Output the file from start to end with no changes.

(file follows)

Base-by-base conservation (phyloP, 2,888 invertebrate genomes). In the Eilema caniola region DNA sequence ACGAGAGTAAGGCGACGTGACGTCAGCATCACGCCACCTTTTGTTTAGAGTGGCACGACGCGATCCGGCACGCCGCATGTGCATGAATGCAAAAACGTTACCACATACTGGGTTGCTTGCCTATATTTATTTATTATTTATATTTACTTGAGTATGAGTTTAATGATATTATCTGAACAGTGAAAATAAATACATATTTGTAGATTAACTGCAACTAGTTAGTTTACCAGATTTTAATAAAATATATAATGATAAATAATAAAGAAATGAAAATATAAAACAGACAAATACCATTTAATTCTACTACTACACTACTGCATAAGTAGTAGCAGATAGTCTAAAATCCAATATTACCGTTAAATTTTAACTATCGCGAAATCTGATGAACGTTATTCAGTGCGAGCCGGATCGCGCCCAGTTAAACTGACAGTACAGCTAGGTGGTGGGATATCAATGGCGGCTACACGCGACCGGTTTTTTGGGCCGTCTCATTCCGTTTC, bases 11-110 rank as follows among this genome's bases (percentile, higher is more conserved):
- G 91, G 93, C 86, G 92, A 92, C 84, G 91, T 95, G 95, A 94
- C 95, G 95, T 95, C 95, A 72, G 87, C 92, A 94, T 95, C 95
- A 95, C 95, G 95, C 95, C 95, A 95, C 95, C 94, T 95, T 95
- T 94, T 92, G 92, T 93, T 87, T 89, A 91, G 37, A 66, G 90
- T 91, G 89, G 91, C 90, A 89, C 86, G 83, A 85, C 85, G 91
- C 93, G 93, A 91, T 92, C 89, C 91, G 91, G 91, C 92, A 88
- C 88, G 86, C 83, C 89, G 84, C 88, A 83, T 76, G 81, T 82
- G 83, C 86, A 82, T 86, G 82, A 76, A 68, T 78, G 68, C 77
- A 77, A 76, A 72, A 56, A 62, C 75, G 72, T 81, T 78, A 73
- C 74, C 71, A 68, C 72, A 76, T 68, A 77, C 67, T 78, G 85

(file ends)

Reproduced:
Base-by-base conservation (phyloP, 2,888 invertebrate genomes). In the Eilema caniola region DNA sequence ACGAGAGTAAGGCGACGTGACGTCAGCATCACGCCACCTTTTGTTTAGAGTGGCACGACGCGATCCGGCACGCCGCATGTGCATGAATGCAAAAACGTTACCACATACTGGGTTGCTTGCCTATATTTATTTATTATTTATATTTACTTGAGTATGAGTTTAATGATATTATCTGAACAGTGAAAATAAATACATATTTGTAGATTAACTGCAACTAGTTAGTTTACCAGATTTTAATAAAATATATAATGATAAATAATAAAGAAATGAAAATATAAAACAGACAAATACCATTTAATTCTACTACTACACTACTGCATAAGTAGTAGCAGATAGTCTAAAATCCAATATTACCGTTAAATTTTAACTATCGCGAAATCTGATGAACGTTATTCAGTGCGAGCCGGATCGCGCCCAGTTAAACTGACAGTACAGCTAGGTGGTGGGATATCAATGGCGGCTACACGCGACCGGTTTTTTGGGCCGTCTCATTCCGTTTC, bases 11-110 rank as follows among this genome's bases (percentile, higher is more conserved):
- G 91, G 93, C 86, G 92, A 92, C 84, G 91, T 95, G 95, A 94
- C 95, G 95, T 95, C 95, A 72, G 87, C 92, A 94, T 95, C 95
- A 95, C 95, G 95, C 95, C 95, A 95, C 95, C 94, T 95, T 95
- T 94, T 92, G 92, T 93, T 87, T 89, A 91, G 37, A 66, G 90
- T 91, G 89, G 91, C 90, A 89, C 86, G 83, A 85, C 85, G 91
- C 93, G 93, A 91, T 92, C 89, C 91, G 91, G 91, C 92, A 88
- C 88, G 86, C 83, C 89, G 84, C 88, A 83, T 76, G 81, T 82
- G 83, C 86, A 82, T 86, G 82, A 76, A 68, T 78, G 68, C 77
- A 77, A 76, A 72, A 56, A 62, C 75, G 72, T 81, T 78, A 73
- C 74, C 71, A 68, C 72, A 76, T 68, A 77, C 67, T 78, G 85